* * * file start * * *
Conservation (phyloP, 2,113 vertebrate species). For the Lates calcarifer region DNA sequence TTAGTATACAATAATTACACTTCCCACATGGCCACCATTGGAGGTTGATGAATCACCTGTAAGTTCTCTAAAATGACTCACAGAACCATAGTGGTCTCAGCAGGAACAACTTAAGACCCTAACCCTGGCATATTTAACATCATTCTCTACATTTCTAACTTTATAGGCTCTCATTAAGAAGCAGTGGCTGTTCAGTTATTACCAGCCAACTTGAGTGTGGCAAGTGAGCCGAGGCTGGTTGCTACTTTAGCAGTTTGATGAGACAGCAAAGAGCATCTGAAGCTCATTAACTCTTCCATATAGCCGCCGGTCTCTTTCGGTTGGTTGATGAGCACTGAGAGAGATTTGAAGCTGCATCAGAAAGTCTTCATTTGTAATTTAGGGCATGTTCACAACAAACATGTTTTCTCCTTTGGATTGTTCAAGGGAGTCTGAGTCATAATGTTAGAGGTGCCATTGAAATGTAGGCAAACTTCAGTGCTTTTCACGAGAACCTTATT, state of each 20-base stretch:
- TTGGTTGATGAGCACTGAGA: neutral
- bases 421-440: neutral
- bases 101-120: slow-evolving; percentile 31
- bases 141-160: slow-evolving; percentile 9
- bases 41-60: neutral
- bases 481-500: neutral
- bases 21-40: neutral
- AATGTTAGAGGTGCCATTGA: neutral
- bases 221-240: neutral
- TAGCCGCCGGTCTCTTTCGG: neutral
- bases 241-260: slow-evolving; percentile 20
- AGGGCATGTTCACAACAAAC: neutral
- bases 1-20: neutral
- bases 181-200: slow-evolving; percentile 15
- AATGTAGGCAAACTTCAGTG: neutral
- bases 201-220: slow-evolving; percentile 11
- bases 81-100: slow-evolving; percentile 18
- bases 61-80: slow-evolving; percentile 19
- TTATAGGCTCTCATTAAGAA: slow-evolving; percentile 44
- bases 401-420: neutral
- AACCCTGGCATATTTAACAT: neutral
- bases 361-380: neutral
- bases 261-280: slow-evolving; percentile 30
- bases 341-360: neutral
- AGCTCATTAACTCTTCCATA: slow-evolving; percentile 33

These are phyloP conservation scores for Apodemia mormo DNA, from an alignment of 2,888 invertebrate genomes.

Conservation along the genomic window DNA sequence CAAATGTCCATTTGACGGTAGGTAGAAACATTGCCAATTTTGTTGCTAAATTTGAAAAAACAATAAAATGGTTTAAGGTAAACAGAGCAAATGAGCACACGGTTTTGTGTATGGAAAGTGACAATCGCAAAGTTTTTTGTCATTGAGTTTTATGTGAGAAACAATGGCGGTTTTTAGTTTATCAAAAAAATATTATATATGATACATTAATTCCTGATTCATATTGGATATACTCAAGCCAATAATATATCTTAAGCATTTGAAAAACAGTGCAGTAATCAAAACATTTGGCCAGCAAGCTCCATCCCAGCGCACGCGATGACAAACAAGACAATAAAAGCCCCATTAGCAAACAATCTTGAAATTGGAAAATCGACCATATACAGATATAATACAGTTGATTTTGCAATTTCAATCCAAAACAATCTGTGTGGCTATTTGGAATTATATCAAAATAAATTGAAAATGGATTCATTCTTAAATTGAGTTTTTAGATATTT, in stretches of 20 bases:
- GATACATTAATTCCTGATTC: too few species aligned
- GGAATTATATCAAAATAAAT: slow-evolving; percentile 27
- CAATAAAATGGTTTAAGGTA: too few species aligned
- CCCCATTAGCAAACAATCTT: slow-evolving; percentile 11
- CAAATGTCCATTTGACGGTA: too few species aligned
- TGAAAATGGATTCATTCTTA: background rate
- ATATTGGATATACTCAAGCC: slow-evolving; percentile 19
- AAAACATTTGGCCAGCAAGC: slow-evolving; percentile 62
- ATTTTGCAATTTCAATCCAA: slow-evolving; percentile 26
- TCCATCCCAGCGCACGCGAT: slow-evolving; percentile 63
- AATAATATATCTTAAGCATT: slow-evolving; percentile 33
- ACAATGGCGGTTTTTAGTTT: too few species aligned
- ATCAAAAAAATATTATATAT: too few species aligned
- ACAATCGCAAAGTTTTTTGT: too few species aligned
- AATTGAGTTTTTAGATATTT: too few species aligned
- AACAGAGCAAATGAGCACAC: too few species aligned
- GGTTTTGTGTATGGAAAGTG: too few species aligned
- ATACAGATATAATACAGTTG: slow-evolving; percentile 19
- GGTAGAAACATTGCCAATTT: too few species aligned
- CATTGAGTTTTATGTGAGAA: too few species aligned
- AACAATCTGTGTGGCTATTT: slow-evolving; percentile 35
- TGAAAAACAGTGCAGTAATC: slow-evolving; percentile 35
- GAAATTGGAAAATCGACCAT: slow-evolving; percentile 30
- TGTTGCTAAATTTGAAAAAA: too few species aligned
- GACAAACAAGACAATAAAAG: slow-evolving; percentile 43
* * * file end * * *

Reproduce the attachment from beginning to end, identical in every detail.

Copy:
Conservation (phyloP, 2,113 vertebrate species). For the Lates calcarifer region DNA sequence TTAGTATACAATAATTACACTTCCCACATGGCCACCATTGGAGGTTGATGAATCACCTGTAAGTTCTCTAAAATGACTCACAGAACCATAGTGGTCTCAGCAGGAACAACTTAAGACCCTAACCCTGGCATATTTAACATCATTCTCTACATTTCTAACTTTATAGGCTCTCATTAAGAAGCAGTGGCTGTTCAGTTATTACCAGCCAACTTGAGTGTGGCAAGTGAGCCGAGGCTGGTTGCTACTTTAGCAGTTTGATGAGACAGCAAAGAGCATCTGAAGCTCATTAACTCTTCCATATAGCCGCCGGTCTCTTTCGGTTGGTTGATGAGCACTGAGAGAGATTTGAAGCTGCATCAGAAAGTCTTCATTTGTAATTTAGGGCATGTTCACAACAAACATGTTTTCTCCTTTGGATTGTTCAAGGGAGTCTGAGTCATAATGTTAGAGGTGCCATTGAAATGTAGGCAAACTTCAGTGCTTTTCACGAGAACCTTATT, state of each 20-base stretch:
- TTGGTTGATGAGCACTGAGA: neutral
- bases 421-440: neutral
- bases 101-120: slow-evolving; percentile 31
- bases 141-160: slow-evolving; percentile 9
- bases 41-60: neutral
- bases 481-500: neutral
- bases 21-40: neutral
- AATGTTAGAGGTGCCATTGA: neutral
- bases 221-240: neutral
- TAGCCGCCGGTCTCTTTCGG: neutral
- bases 241-260: slow-evolving; percentile 20
- AGGGCATGTTCACAACAAAC: neutral
- bases 1-20: neutral
- bases 181-200: slow-evolving; percentile 15
- AATGTAGGCAAACTTCAGTG: neutral
- bases 201-220: slow-evolving; percentile 11
- bases 81-100: slow-evolving; percentile 18
- bases 61-80: slow-evolving; percentile 19
- TTATAGGCTCTCATTAAGAA: slow-evolving; percentile 44
- bases 401-420: neutral
- AACCCTGGCATATTTAACAT: neutral
- bases 361-380: neutral
- bases 261-280: slow-evolving; percentile 30
- bases 341-360: neutral
- AGCTCATTAACTCTTCCATA: slow-evolving; percentile 33

These are phyloP conservation scores for Apodemia mormo DNA, from an alignment of 2,888 invertebrate genomes.

Conservation along the genomic window DNA sequence CAAATGTCCATTTGACGGTAGGTAGAAACATTGCCAATTTTGTTGCTAAATTTGAAAAAACAATAAAATGGTTTAAGGTAAACAGAGCAAATGAGCACACGGTTTTGTGTATGGAAAGTGACAATCGCAAAGTTTTTTGTCATTGAGTTTTATGTGAGAAACAATGGCGGTTTTTAGTTTATCAAAAAAATATTATATATGATACATTAATTCCTGATTCATATTGGATATACTCAAGCCAATAATATATCTTAAGCATTTGAAAAACAGTGCAGTAATCAAAACATTTGGCCAGCAAGCTCCATCCCAGCGCACGCGATGACAAACAAGACAATAAAAGCCCCATTAGCAAACAATCTTGAAATTGGAAAATCGACCATATACAGATATAATACAGTTGATTTTGCAATTTCAATCCAAAACAATCTGTGTGGCTATTTGGAATTATATCAAAATAAATTGAAAATGGATTCATTCTTAAATTGAGTTTTTAGATATTT, in stretches of 20 bases:
- GATACATTAATTCCTGATTC: too few species aligned
- GGAATTATATCAAAATAAAT: slow-evolving; percentile 27
- CAATAAAATGGTTTAAGGTA: too few species aligned
- CCCCATTAGCAAACAATCTT: slow-evolving; percentile 11
- CAAATGTCCATTTGACGGTA: too few species aligned
- TGAAAATGGATTCATTCTTA: background rate
- ATATTGGATATACTCAAGCC: slow-evolving; percentile 19
- AAAACATTTGGCCAGCAAGC: slow-evolving; percentile 62
- ATTTTGCAATTTCAATCCAA: slow-evolving; percentile 26
- TCCATCCCAGCGCACGCGAT: slow-evolving; percentile 63
- AATAATATATCTTAAGCATT: slow-evolving; percentile 33
- ACAATGGCGGTTTTTAGTTT: too few species aligned
- ATCAAAAAAATATTATATAT: too few species aligned
- ACAATCGCAAAGTTTTTTGT: too few species aligned
- AATTGAGTTTTTAGATATTT: too few species aligned
- AACAGAGCAAATGAGCACAC: too few species aligned
- GGTTTTGTGTATGGAAAGTG: too few species aligned
- ATACAGATATAATACAGTTG: slow-evolving; percentile 19
- GGTAGAAACATTGCCAATTT: too few species aligned
- CATTGAGTTTTATGTGAGAA: too few species aligned
- AACAATCTGTGTGGCTATTT: slow-evolving; percentile 35
- TGAAAAACAGTGCAGTAATC: slow-evolving; percentile 35
- GAAATTGGAAAATCGACCAT: slow-evolving; percentile 30
- TGTTGCTAAATTTGAAAAAA: too few species aligned
- GACAAACAAGACAATAAAAG: slow-evolving; percentile 43